Victor Kenneth Heyman, a native Washingtonian, received a doctorate in political science from Washington University in St. Louis and served as deputy assistant secretary of defense for Southeast Asia programs in the 1960s.

Starting in the late 1970s, he and his wife operated Heyman Mailing Service in Rockville, a direct-mail company with clients from arts organizations to politicians. At the business, which they sold in 2001, they offered low rates to mail tour schedules for folk musicians.

While Dr. Heyman traced his interest in folk music to the genre's revival after World War II, he became more interested in singer-songwriters who often were hard to categorize: folk/acoustic/roots/Americana/pop. Dr. Heyman, who reviewed CDs for Sing Out! magazine, would sing the praises of a new artist, always with great enthusiasm.

"It wasn't like he was promoting a label or trying to sell CDs," said David Eisner of the Institute of Musical Traditions, a folk arts preservation organization. "He just loved the music."

Dr. Heyman's preference for under-the-radar assistance to folk musicians presented a quandary for concert presenters who recently staged a tribute for him. "A moment of silence just doesn't seem appropriate," said local folk music promoter Scott Moore, whose Focus Music was a co-sponsor of the Feb. 2 event. "Vic would have preferred a moment of music."

The tribute, attended by about 100 friends and folk fans, raised funds to create Heyman Grants to help aspiring musicians travel to Kerrville. The 18-day Texas festival is known internationally as a mecca for singer-songwriters and a launching pad for performers, including Lyle Lovett and Lucinda Williams.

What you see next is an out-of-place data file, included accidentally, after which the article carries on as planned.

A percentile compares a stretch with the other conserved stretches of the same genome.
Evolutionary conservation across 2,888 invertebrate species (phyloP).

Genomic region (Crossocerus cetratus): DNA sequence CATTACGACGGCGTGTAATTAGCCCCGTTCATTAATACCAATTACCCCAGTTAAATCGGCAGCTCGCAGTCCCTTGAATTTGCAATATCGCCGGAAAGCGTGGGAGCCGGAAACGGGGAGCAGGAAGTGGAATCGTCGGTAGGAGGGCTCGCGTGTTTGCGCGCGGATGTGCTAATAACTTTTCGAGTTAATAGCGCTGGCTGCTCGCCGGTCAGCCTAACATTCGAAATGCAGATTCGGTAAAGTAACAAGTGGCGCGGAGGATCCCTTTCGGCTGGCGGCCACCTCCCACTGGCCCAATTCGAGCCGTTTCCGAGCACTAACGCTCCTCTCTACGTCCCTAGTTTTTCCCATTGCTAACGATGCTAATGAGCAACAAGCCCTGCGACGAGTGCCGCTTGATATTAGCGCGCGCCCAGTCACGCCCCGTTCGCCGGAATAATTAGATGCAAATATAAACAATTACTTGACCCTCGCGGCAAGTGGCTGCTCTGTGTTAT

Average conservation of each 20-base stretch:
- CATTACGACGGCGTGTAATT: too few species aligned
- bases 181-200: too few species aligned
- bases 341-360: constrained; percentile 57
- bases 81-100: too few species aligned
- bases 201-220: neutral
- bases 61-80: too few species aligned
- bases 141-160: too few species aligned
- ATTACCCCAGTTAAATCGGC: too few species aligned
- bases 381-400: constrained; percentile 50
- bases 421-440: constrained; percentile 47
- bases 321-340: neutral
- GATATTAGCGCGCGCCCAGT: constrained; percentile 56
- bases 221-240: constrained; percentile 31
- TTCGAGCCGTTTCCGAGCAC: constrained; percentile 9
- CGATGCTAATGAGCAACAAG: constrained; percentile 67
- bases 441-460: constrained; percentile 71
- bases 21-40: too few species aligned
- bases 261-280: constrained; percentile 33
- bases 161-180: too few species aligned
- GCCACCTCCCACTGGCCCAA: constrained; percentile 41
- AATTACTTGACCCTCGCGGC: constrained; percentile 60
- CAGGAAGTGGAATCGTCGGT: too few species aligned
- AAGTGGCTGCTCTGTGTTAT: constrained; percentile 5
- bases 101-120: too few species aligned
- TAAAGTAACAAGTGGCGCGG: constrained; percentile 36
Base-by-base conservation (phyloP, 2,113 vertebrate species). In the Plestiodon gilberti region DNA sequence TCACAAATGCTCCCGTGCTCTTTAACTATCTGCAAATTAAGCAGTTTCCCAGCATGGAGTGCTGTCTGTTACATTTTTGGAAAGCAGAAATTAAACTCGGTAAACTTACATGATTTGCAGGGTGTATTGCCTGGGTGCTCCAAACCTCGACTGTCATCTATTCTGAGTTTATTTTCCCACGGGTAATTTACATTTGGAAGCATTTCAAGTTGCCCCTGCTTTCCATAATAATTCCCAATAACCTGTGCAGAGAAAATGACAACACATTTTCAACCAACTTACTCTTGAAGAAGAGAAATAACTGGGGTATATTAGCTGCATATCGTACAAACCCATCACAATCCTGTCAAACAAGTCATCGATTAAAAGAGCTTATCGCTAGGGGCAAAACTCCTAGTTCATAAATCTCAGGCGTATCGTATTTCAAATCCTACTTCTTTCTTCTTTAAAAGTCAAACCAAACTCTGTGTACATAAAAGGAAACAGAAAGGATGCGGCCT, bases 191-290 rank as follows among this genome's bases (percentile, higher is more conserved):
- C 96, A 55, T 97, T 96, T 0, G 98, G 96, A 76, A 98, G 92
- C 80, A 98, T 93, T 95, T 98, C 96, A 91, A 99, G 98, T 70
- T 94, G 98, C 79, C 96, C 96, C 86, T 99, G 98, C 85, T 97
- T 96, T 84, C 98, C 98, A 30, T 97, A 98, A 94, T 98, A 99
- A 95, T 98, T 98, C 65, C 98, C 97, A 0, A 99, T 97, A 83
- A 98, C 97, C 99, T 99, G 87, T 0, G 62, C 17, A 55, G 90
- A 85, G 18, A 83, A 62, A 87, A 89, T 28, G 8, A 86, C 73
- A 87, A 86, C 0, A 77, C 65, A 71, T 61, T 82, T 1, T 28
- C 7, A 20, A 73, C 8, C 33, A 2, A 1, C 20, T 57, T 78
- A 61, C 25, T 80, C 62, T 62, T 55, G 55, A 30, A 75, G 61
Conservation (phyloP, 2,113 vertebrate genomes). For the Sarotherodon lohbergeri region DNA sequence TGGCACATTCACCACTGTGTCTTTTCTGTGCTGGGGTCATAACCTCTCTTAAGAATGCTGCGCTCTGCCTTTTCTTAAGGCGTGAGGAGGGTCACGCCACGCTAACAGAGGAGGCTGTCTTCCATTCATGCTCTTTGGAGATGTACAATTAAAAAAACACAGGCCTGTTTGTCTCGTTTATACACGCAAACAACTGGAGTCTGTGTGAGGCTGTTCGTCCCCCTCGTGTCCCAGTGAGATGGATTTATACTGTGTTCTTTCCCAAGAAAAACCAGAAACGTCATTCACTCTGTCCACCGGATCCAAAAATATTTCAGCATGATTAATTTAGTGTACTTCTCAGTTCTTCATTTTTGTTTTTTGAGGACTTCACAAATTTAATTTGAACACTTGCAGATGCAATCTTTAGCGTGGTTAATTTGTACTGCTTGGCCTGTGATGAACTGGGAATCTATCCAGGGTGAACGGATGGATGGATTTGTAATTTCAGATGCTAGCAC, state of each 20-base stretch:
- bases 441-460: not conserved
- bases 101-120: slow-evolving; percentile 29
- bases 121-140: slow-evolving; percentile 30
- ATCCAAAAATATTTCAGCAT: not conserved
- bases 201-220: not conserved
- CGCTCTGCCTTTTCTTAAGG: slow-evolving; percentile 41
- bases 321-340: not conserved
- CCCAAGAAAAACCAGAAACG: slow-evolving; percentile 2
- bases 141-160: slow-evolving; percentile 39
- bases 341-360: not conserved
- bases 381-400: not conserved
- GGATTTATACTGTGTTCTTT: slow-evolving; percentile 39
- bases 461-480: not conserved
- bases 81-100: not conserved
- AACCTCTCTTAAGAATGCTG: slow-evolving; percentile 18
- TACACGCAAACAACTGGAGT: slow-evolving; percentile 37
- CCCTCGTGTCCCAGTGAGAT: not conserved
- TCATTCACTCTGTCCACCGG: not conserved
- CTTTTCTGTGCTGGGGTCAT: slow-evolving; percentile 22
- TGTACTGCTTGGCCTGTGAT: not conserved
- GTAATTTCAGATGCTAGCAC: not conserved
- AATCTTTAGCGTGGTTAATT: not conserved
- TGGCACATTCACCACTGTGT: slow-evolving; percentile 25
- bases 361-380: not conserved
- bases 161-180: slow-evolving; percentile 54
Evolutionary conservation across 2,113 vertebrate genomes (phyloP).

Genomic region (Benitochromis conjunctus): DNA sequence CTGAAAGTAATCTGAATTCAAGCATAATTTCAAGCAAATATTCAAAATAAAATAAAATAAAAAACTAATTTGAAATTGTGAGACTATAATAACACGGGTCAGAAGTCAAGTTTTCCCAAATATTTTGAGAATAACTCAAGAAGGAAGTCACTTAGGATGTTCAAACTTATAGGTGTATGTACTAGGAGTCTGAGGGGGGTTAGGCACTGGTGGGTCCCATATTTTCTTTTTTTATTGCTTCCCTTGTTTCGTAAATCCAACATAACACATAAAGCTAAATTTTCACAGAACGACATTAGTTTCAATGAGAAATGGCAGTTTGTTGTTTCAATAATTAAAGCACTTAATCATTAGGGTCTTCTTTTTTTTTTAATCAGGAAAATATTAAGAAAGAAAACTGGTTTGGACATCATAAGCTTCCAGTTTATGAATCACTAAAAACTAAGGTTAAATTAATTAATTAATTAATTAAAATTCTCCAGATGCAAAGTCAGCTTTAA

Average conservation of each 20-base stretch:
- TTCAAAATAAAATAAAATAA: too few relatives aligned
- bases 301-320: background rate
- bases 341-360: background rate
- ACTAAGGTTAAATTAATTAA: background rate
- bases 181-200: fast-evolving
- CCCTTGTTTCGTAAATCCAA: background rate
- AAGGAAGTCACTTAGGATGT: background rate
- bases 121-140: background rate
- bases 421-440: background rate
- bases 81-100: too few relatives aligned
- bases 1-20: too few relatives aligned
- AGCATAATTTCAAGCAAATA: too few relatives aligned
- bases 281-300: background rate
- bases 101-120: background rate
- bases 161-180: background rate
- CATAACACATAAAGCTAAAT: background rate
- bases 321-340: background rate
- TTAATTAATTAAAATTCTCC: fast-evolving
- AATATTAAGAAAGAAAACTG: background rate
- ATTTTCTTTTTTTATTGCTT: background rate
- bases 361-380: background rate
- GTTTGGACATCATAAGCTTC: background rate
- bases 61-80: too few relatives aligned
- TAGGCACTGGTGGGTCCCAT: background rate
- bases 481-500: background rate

At the Feb. 2 show, Eisner recalled walking into Heyman Mailing Service. "It looked more like a recording studio than a mailing office," Eisner said. "There were photos of musicians everywhere, many of them standing with Vic."

Musicians also received Dr. Heyman's professional advice, sometimes stern but always honest, said Cary Cooper of Dallas, one of many singers whose second CDs were financed in part by Dr. Heyman. Then there was his sense of humor.

Ellen Bukstel, a Florida singer and graphic artist, was caught nodding off while awaiting a turn onstage. Dr. Heyman printed the snapshot on a coffee mug and mailed it to his friend.

"It's typical of Vic because it just arrived out of nowhere on my doorstep, and it made me laugh -- and he knew it would make me laugh," said Bukstel, who is holding a Heyman tribute show at her house late next month.

Musicians also have weighed in with a song.

"Travel Well," by the husband-wife duo of Prasada-Rao and Cooper as well as Amy Speace and Jagoda, includes a pledge to Reba Heyman ("we will hold her in the circle") and a fond farewell:

Fare thee well gentle child
You have carried us this far.
Now we'll let you lead the choir
From your seat among the stars.

(Editors note: Kay Coyte wishes to thank Chris Slattery of the Maryland Gazette for forwarding his article on the Focus tribute to Victor Heyman to the Post editors)

© The Folk Club of Reston/Herndon, 2005
Created by Armen Karimian